A few months ago I attended the RSKTKR class hosted by ITS Tactical learning a vast number of new skills. One of the common themes at the class was practice, PRACTICE, PRACTICE, PRACTICE. There are many ways to practice drills, the most obvious method being live fire.
Another practice method is setting up a range in your garage and using an airsoft or paintball gun (hopefully write about at a later time).
The biggest issue with live fire training is the cost of ammunition is so expensive. Although I have found a local company (in Texas) that has the lowest prices for S&W .40 ammunition, it’s still pretty costly (about $230 per 500 rounds) and reduced hazard ammo for the range that’s the same grain as my carry ammo.
So the next option for live fire drills is to purchase a .22LR conversion kit. There are several different kits mostly are unique to the gun you may use. I use a Glock22, actually two, one for the house and one that I carry everyday.
Glock conversion kits are only offered by one company, Advantage Arms, who also manufactures a 1911 conversion kit . Shortly after taking Doc’s advice, I began the search to acquire a .22 conversion kit for my Glock. I started my search at the Advantage Arms Website. I thought it was odd that they would no longer sell the conversion kit online, rather only through resellers still listed the MSRP.
After checking some local shops and ranges that I shop at, I found one at Cheaper Than Dirt’s brick and mortar store. Although I paid $30 more than the published price of $269.99 by Advantage Arms, I shelled out $299.99 for the conversion kit. Lets do the math, I go to the range about twice a month and fire 200-300 rounds per trip, the kit would pay for itself in roughly two trips to the range (at least that’s the way I justified to my wife).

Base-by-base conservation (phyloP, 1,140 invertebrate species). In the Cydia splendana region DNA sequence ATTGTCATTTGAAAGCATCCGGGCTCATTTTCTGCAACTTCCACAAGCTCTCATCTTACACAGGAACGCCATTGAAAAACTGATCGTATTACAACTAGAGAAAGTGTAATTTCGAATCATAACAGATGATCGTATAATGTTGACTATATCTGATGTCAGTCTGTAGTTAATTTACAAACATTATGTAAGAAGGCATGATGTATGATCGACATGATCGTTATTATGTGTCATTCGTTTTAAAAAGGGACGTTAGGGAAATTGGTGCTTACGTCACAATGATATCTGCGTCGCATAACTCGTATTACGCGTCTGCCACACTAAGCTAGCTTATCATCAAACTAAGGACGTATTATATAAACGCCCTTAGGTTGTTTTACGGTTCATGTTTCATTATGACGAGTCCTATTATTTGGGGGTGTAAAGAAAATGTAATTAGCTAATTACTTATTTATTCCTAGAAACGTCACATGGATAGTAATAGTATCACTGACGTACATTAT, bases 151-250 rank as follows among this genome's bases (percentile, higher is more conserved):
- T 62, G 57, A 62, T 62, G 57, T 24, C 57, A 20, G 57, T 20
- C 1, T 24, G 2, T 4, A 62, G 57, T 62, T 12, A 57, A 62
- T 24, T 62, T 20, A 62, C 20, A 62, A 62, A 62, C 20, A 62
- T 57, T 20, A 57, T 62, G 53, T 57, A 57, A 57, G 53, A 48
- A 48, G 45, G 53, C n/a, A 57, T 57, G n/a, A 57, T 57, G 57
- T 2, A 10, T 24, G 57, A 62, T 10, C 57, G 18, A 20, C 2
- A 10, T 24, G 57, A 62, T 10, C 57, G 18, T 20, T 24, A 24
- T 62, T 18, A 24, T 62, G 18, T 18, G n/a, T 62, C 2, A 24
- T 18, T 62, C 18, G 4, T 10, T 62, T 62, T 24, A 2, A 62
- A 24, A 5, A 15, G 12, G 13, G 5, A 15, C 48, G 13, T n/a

After purchasing the conversion kit I finally got some free time to go out to my favorite range On Target and try out my new money saver out. Changing out the slide and barrel out is super easy. Basically you field strip the Glock, remove the slide, and reattach the conversion slide. very easy.
So loading up the conversion clip , I was ready to go. First shot fired, second……jam!
After clearing the gun and inspecting, the first shell never ejected. So I tried again with the same result. As disappointed as I was, I packed back up and finished out with the standard barrel.
Later I went to the Advantage Arms Website FAQ and went through ensuring that I prepped the kit properly, used the right ammo and ensured that the slide hook engaged correctly.
Feeling better about another attempt, I was off to the range for a second time, where I had the same results!
Hoping I just had a lemon. I emailed Advantage Arms, several times. No response. Maybe my email got filtered into a spam folder? So I called. I left a few messages stating that I was having issues and described that I had followed all posted corrective procedures listed on the FAQ of the Website with no success. After about a week I tried again and only received a rapid busy signal.
I also contacted Cheaper Than Dirt, who pushed me to contact Advantage Arms. Not wanting to admit that a manufacturer could be that terrible, I decided to give it one more shot and try another type of ammo. I went back to “On Target” to give it another go I purchased some CCI Mini-Mag 36 grain rounds.
Using the success of finding the right combination of conversion kit to ammo, I ran about 200 rounds with no issues. The barrel performed really well keeping a very tight grouping (sorry no pics, you’ll have to take my word for it). More importantly, without the effect of recoil to worry with I was able to make some shooting corrections with my aiming.
There are many more benefits to a 22LR conversion kit than just cheap ammo with live fire drills. If you spend a lot of time at the range a 22LR conversion kit is recommended no matter what the make, Glock, Kimber, Sig, it doesn’t matter. It’s less expensive, will improve your marksmanship, and its fun to shoot.
Follow up all 22LR shooting by at least 100 rounds of carry rounds or at least the same grain to reinforce the modifications and adjustments learned during the 22LR rounds.
If you buy the Advantage Arms kit for the Glock or 1911 don’t be shocked by the void of customer support.
Editor’s Note: Please join us in welcoming Matt Jones as an ITS Contributor, Matt is the VP of Antenna Products and an ITS Plank Owner.
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